As promised, some of the quotations with which Wallis heads up his ‘The Day of Thy Power’ chapters.

‘Persons are very ready to be suspicious of what they have not felt themselves.  It is to be feared many good men have been guilty of this error….These persons that thus make their own experience their rule of judgment, instead of bowing to the wisdom of God, and yielding to His Word as an infallible rule, are guilty of casting a great reflection upon the understanding of the Most High.’ Jonathan Edwards

‘God hath had it much on His heart, from all eternity, to glorify His dear and only begotten Son; and there are some special seasons that He appoints to that end, wherein He comes forth with omnipotent power to fulfil His promise and oath to Him: and these times are times of remarkable pouring out of His Spirit, to advance His kingdom; such a day is the day of His power.’ Jonathan Edwards

‘Vastly more was wrapt up in the descent of the Holy Spirit than the church has yet experienced, or than the world has yet seen; and the Spirit Himself thus reveals that while the Christian centuries are “the last days”, and Pentecost began the wonder, we today, standing in the last of the last, are on the edge of a second and more tremendous upheaval of the Holy Spirit….So in linking up ourselves with myriads of Christians throughout the globe in praying for world-revival, world-evangelism and the world-return of our blessed Lord, we are praying for solid coming facts, and therefore know that we are praying according to the will of God; we are praying for that in which we may have sudden and glorious part; and we are praying for the world the biggest blessing it will ever have on this side of the great White Throne.’ D.M. Panton

‘The quiet conversion of one sinner after another, under the ordinary ministry of the gospel must always be regarded with feelings of satisfaction and gratitude…; but a periodical manifestation of the simultaneous conversion of thousands is also to be desired, because of its adaptation to afford a visible and impressive demonstration that God has made that same Jesus who was rejected and crucified, both Lord and Christ.’ William Reid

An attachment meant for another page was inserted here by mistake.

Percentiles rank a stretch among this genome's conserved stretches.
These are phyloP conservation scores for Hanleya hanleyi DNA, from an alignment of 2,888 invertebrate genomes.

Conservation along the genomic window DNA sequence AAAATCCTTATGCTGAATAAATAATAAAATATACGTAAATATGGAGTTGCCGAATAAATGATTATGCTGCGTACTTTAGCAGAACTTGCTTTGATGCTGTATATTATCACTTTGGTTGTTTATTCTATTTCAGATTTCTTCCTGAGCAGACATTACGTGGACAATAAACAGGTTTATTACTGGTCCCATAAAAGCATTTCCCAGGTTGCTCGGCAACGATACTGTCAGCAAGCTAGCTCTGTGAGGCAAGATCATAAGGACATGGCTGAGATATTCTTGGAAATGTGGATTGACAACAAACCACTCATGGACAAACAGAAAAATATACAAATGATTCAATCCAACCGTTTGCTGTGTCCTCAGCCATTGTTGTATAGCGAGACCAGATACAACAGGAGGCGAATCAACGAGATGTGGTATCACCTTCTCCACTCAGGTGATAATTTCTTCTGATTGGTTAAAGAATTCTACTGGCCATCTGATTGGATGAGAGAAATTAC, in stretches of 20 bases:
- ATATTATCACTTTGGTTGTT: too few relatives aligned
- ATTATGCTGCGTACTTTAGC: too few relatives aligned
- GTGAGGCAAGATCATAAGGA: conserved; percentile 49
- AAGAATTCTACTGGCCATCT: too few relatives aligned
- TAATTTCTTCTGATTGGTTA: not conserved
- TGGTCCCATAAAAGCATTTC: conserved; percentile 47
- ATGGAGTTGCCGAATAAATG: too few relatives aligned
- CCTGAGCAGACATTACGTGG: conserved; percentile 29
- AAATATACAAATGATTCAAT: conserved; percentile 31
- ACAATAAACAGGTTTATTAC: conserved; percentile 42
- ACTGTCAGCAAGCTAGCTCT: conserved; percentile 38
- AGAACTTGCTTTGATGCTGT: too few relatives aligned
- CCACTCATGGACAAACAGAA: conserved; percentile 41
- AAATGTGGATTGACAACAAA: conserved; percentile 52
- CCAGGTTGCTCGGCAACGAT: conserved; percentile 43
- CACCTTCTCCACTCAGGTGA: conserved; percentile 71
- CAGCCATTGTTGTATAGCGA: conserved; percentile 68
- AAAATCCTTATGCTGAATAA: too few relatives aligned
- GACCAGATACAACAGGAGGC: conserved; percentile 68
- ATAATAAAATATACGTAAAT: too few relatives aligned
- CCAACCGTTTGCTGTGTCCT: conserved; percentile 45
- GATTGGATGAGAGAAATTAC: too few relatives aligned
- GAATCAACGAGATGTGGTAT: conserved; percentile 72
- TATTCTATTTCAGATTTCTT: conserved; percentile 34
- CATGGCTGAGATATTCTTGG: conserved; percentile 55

‘The antecedents, accompaniments, and results of revivals are always substantially the same as in the case of Pentecost.’ Charles Finney

‘The waiting on of young and older people at the close of each meeting, and the anxious asking of so many ‘what to do’; the lively singing of the praises of God, which every visitor remarks; the complete desuetude of swearing and of foolish talking in our streets; the order and solemnity at all hours prevailing; the voice of praise and prayer almost in every house; the cessation of the tumults of the people; the consignment to the flames of volumes of infidelity and impurity; the coming together for divine worship of such a multitude of our population day after day; the large catalogue of new intending communicants giving in their names, and conversing in the most interesting manner on the most important subjects; not a few of the old careless sinners and frozen formalists awakened and made alive to God; the conversion of several poor colliers, who have come to me and given a most satisfactory account of their change of mind and heart – are truly wonderful proofs of a most surprising and delightful revival.  The public-houses, the coal-pits, the harvest reaping fields, the weaving loomsteads, the recesses of our glens, and the sequestered haughs around, all may be called to witness that there is a mighty change in this place for the better.’  An observer of the Kilsyth revival, 1839

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